• URL addressability. Using a hash identifier (e.g. #Dojo_Query_By%20Class) in the URL of the demo engine causes it to open that demo when it has finished loading. For example, if you click this link, it will open the dojo.query demo showing you how to select nodes by class name. Opening any demo changes the URL in the browser to the URL for that demo, for easy bookmarking.
  • Integrated build process. A simple build script is integrated with the Dojo build process. It builds a JSON data file listing all the existing demos and their respective files. It also builds files with URL links for each demo.


To date, a lot of content has been added. Many, many widgets in Dijit and DojoX
have have been added, including the majority of the Form Controls.

The latest, pretty cool additions have been the IO and dojo.query demos. These cover things such as:

  • Performing a XMLHttpRequest request
  • Using an iFrame transport
  • Submitting a form asynchronously
  • Loading remote JavaScript files from another domain
  • Selecting nodes using CSS selectors with dojo.query
  • Performing operations on the NodeList returned from dojo.query
  • Attaching events to the NodeList returned from dojo.query

File Naming Scheme
A simple file naming scheme is used to add content to the demo framework. Each folder beneath the root folder represents a demo. Each file in a folder must be named the same as the folder, with five possible extensions. For example, given a folder with the name ‘Button‘, the possible files are:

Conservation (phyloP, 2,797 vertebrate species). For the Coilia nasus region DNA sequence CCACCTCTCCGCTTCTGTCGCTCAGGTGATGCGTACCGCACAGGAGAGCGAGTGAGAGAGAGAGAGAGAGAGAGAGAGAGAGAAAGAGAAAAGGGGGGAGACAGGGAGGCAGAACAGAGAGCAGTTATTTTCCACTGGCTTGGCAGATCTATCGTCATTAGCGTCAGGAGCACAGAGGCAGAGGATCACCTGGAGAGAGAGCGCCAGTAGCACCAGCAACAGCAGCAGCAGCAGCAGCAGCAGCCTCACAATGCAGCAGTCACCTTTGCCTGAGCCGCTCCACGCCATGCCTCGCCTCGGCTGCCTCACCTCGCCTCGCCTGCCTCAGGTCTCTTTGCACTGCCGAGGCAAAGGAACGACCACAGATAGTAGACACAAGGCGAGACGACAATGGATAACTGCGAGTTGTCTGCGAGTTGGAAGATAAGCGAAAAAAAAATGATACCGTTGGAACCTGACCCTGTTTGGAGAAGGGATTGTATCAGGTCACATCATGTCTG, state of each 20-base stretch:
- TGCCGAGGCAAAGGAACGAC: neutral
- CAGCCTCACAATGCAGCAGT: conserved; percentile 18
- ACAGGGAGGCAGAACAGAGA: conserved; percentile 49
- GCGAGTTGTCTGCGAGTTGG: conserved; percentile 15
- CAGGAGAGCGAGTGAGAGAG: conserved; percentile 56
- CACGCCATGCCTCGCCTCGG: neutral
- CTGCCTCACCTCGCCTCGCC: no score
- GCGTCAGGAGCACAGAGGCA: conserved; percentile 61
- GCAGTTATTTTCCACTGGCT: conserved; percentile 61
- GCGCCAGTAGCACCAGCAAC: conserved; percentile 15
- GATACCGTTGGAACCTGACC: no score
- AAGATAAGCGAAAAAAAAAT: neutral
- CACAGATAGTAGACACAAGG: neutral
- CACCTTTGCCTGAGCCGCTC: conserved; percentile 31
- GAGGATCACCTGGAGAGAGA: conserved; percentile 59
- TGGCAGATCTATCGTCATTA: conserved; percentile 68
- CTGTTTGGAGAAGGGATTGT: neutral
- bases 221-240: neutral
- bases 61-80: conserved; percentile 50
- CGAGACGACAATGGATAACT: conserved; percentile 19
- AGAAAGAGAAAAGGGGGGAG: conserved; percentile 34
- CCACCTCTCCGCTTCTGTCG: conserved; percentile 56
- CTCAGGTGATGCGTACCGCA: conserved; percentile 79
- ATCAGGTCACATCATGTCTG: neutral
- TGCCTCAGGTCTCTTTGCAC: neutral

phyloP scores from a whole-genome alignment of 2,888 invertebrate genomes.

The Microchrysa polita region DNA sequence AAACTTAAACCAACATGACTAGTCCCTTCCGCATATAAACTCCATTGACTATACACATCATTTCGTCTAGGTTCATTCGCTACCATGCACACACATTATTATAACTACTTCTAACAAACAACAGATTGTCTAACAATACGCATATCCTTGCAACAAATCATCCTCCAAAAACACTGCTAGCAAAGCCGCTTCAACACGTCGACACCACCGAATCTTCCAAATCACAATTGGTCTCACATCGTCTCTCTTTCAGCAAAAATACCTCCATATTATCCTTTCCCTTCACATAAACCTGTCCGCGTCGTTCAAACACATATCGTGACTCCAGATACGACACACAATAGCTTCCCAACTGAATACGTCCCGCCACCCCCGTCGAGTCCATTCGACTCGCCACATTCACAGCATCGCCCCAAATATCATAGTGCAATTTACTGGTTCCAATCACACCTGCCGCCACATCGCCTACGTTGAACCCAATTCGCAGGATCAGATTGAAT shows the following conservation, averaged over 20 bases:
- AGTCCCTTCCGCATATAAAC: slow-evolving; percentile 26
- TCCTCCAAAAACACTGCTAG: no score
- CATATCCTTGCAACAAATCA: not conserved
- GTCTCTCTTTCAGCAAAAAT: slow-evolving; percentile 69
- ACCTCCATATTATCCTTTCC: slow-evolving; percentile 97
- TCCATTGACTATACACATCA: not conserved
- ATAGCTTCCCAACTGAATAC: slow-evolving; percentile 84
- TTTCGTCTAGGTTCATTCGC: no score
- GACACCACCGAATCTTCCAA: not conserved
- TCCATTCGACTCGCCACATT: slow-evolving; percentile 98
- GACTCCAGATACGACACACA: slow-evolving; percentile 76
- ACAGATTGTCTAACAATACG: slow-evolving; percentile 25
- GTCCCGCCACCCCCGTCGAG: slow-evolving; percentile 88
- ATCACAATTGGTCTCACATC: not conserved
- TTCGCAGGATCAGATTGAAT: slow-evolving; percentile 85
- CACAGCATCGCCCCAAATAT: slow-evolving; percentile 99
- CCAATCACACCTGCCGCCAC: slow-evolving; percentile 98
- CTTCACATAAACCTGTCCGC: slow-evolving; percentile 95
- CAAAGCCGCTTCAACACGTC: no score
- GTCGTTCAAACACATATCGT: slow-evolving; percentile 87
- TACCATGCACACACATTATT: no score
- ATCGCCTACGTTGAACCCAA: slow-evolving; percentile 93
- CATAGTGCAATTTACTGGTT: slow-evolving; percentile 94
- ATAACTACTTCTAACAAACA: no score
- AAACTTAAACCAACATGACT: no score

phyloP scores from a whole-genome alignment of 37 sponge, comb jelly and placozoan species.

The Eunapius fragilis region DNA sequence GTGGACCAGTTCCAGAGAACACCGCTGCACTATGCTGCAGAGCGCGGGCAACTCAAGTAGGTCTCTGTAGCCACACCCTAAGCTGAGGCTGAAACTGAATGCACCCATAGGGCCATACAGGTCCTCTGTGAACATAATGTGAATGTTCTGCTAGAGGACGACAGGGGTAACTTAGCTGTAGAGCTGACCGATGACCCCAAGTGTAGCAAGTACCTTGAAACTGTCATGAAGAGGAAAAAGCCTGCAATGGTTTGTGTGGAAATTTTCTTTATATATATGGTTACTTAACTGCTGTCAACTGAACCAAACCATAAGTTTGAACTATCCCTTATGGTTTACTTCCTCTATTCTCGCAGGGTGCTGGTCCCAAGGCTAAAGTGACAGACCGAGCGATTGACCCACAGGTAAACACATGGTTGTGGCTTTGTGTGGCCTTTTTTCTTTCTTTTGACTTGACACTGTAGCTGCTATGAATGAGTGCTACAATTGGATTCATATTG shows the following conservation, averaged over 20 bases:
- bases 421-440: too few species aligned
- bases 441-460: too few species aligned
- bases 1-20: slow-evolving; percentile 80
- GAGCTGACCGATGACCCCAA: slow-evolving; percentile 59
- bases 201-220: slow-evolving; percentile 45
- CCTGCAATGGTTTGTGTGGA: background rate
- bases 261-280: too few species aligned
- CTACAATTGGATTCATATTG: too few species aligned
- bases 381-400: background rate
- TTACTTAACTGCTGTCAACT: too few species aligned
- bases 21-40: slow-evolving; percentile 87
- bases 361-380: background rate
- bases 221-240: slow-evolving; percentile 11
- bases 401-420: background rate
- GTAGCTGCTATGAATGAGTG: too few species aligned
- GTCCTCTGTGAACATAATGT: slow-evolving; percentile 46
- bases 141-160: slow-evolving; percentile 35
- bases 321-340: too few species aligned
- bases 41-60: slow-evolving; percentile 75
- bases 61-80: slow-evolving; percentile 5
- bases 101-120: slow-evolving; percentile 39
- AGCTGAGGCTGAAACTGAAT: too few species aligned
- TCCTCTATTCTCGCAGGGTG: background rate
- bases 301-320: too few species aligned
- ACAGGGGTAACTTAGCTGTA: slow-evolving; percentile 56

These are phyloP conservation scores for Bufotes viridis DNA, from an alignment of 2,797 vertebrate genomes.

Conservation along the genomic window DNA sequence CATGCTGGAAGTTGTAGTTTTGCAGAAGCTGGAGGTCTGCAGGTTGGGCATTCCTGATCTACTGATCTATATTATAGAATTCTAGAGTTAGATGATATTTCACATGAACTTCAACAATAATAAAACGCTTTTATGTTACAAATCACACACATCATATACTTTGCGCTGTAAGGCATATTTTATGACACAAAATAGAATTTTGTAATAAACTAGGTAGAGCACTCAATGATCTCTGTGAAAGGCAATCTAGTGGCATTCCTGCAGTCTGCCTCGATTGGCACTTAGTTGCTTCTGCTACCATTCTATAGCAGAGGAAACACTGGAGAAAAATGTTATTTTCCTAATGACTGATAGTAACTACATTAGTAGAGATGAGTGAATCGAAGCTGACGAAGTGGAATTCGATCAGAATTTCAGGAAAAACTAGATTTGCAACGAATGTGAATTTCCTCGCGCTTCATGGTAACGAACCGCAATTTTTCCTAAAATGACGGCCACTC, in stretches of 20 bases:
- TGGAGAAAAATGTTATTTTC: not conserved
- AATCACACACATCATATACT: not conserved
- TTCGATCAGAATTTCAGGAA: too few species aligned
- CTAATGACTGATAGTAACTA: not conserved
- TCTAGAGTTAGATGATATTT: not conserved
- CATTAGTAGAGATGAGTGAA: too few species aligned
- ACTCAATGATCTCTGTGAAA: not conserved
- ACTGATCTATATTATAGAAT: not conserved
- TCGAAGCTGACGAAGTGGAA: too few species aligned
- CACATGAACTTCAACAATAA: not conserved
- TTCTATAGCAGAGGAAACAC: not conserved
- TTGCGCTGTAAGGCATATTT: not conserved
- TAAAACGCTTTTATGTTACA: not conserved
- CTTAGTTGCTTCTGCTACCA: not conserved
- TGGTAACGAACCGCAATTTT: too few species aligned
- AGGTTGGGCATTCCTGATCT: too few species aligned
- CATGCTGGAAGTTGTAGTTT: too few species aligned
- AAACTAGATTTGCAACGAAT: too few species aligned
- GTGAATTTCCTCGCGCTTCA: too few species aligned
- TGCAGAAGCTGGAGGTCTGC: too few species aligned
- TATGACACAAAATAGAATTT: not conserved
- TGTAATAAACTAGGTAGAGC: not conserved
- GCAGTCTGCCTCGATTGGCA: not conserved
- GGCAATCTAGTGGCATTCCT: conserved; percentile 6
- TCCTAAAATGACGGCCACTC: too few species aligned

• Button.html – this contains the demo to be displayed. Any JavaScript code inside <script> tags is executed, and any <link type=”text/css”> and <style> tags have their CSS loaded. The executed code is shown in the View tab, and and the source code is shown in the XML tab. The <html>, <head> and <body> tags are not required.
  • Button.js – this contains pure JavaScript code that performs the same operations as Button.html, if applicable. It is not executed however. It is shown in the JS tab.
  • Button.txt – this contains the text description of the demo. It is loaded above the tabs.
  • Button.links – this contains a JSON array of URL links. The build script transforms these links into HTML, and the result is loaded into the Links tab. One neat feature of this is that all links from sub folders are integrated with the parent folder and displayed in a nested structure. Do, for example, clicking on Dijit will show all the links for all widgets in the Dijit project.
  • Button.full.html – this is standalone demo, that is designed to run outside the demo engine. The View tab provides a link to the external file.
  • sort.txt – this contains a comma separated list of the child folders contained in this folder. It specifies the order in which to display the child demos in the tree. If this file is not specified, then an alphabetical ordering is used.

All of these files are optional. If a file in a folder does not match this naming scheme, it is assumed to be some kind of resource that the demo needs, such as an image or a JSON data file. In this case, the file can be named whatever you like.

The tree structure in the demo engine mirrors the folder layout.

Still To Do

There remains quite a lot of work ahead. There are a few bugs remaining, some more cross browser testing is needed, and of course more content is required, particularly the base Dojo package.

In the relatively near future this should be opened up to the public for development. The Dojo folks are setting up a source control server for community additions, and this demo engine should be part of that. Once that is done, people can start adding all sorts of cool stuff!